This notion of eating Christ can be offensive to some people. If it is offensive to Westerners it was even more offensive to the Jews in Jesus’ day. In verse 60 the disciples said, “This is a hard saying.” They thought he referred to his literal flesh and blood. But in verse 63 he clarifies what he actually meant. He says, “It is the Spirit who gives life; the flesh is of no avail. The words that I have spoken to you are spirit and life.” We eat Christ by taking in His words, by assimilating them, by allowing them to become a part of us, and by enjoying them.


[Illus] After a baby has been born the baby needs feeding. Mothers know that the best way to comfort and satisfy a baby is to nurse him with milk. In the same way, when we are born again we need the nourishment and comfort of milk and this milk is the word of God.


As Peter writes in his first epistle, 2:2 -- like newborn babies, long for the [a]pure [b]milk of the word, so that by it you may grow [c]in respect to salvation,


But when a baby gets to be two and three years old they still need to eat. They will start to eat some solid food in addition to milk. Eating will go on throughout a person’s life. So, it is with eating Christ.


Practically, to eat Christ means to take in His word which, today, is found in the New Testament scriptures. But it is not simply the words of Christ recorded by Matthew, Mark, Luke, and John. Some Bibles even identify those words in red. All the words of the NT are the words of Christ because the apostles were directed by the Spirit of Christ to write what they wrote. So, Paul could say, “We have the mind of Christ.” (I Cor 2:16)(


When you are hungry deep within do not try to satisfy that hunger with earthly things like possessions. Sometimes we will go out and buy something when we are feeling low. Feeling low is a kind of hunger, a hunger for something more than we are emotionally experiencing. If you just go out and buy something it does not really satisfy. Do not try to satisfy your thirst with even good things, like love. Oh, listen! Love is good. The love of another person is the best thing this world has to offer. But it is not the same as the love of the One who died for you, who will never fail to love you (others will), who is wonderful, glorious, and perfect. Jesus is our Creator and He is our re-Creator. When we experience His love it satisfies our thirst.


And we experience His love through contacting His Spirit and that is through His word. “The words that I speak to you are spirit and life. Oh, how we need to take in His word on a daily basis.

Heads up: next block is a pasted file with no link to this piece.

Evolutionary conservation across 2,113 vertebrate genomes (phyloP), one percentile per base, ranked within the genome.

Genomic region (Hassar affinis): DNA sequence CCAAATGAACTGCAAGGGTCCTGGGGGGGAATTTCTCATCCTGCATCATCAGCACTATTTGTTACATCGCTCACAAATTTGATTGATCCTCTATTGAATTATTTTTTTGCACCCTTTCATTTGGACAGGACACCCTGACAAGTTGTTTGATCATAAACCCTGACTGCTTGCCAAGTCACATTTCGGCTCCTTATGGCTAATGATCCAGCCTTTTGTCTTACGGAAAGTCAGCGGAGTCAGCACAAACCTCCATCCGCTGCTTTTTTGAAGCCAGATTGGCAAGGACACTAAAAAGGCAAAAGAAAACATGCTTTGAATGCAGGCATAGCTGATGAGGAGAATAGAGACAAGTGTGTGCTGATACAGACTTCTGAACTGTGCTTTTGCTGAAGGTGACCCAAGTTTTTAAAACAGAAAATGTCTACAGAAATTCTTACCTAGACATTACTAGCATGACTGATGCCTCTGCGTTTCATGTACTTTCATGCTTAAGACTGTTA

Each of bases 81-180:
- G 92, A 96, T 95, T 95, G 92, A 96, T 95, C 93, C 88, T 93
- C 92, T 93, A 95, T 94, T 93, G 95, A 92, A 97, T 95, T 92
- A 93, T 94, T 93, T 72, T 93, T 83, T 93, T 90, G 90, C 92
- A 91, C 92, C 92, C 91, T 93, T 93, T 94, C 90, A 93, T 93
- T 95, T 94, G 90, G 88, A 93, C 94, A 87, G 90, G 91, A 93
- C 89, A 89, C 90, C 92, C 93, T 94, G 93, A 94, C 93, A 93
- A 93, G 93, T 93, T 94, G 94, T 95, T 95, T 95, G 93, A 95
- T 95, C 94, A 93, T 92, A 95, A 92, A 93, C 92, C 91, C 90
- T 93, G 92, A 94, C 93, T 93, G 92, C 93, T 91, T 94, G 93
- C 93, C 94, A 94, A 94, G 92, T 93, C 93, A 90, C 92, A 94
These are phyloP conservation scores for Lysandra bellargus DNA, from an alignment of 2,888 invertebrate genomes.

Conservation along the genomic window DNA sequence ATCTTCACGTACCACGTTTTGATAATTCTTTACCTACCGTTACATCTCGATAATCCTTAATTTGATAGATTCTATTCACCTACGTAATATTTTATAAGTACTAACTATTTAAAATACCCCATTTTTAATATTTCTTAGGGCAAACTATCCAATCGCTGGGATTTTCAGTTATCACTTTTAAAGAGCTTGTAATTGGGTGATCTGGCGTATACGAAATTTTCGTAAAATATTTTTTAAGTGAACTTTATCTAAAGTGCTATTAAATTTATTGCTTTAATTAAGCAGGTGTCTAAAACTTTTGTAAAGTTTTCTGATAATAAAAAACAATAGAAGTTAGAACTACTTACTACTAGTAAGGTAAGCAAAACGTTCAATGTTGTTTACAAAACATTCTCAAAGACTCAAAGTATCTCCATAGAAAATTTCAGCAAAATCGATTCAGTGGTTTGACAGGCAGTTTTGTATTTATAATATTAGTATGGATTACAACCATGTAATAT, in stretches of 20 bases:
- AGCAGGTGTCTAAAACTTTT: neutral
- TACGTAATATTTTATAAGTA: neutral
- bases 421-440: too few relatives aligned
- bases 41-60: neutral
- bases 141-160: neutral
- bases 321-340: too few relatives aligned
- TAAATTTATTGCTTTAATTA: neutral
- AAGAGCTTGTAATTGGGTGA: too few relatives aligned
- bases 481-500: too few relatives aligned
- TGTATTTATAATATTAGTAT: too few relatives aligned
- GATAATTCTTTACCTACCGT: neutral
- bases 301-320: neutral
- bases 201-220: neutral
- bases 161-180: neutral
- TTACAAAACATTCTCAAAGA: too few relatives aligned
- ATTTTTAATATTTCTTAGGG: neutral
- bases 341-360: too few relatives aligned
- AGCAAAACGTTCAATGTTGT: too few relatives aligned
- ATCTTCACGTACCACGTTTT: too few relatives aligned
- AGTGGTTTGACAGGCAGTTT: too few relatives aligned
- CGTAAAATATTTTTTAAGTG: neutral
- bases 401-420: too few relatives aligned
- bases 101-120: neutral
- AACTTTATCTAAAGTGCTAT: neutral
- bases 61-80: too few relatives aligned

Second, we must eat Christ because our own life is inadequate to sustain us. In verse 57 Jesus said, As the living Father sent me, and I live because of the Father, so whoever feeds on me, he also will live because of me. He said, “Whoever feeds on me, he will also live because of me.” Because of the next verse, which says that if we eat Him we will live forever, we may think that this is only speaking of everlasting life. But it is much more than this.


When Jesus walked on this earth he walked on the plains and hills of Israel as a human being, the incarnate Son of God, but he lived as a man. This is why he rose before dawn and sought the Father’s will and the Father’s strength. This is why he said, “As the living Father sent me, and I live because of the Father…” You see, Jesus fed on the Father. This is why he said, “I have food you know not of.” (John 4:32) Feeding on the Father made Him living. Feeding on Christ makes us living.


Our life is inadequate to meet the demands of a life that pleases the Father. Our life is frail, weak, still tainted with sin, characterized by motives that are not always pure. But there is a life in the glory that is for you and me.


There’s a Man in the glory
 Whose Life is for me. 
He’s pure and He’s holy,
 Triumphant and free.
 He’s wise and He’s loving
 How tender is He! 
His Life in the glory,
 My life must be;

His Life in the glory,
 My life must be.

There’s a Man in the glory
 Whose Life is for me. 
He overcame Satan;
 From bondage He’s free.
 In Life He is reigning;
 How kingly is He!
 His Life in the glory,
 My life must be;

His Life in the glory,
 My life must be.

There’s a Man in the glory
 Whose Life is for me. 
In Him is no sickness;
 No weakness has He.
 He’s strong and in vigor,
 How buoyant is He! 
His Life in the glory
 My life may be;

His Life in the glory
 My life may be.

There’s a Man in the glory
 Whose Life is for me.
 His peace is abiding;
 How patient is He!
 He’s joyful and radiant,
 Expecting to see 
His Life in the glory
 Lived out in me;

His Life in the glory
 Lived out in me.


We cannot live out Christ’s life because we do not have the life within us to do it. But He does! “He is strong and in vigor, How buoyant is He!


His life in the glory my life may be. If we eat Him!


When we sense our weakness we must take Him as our food through the living word of God.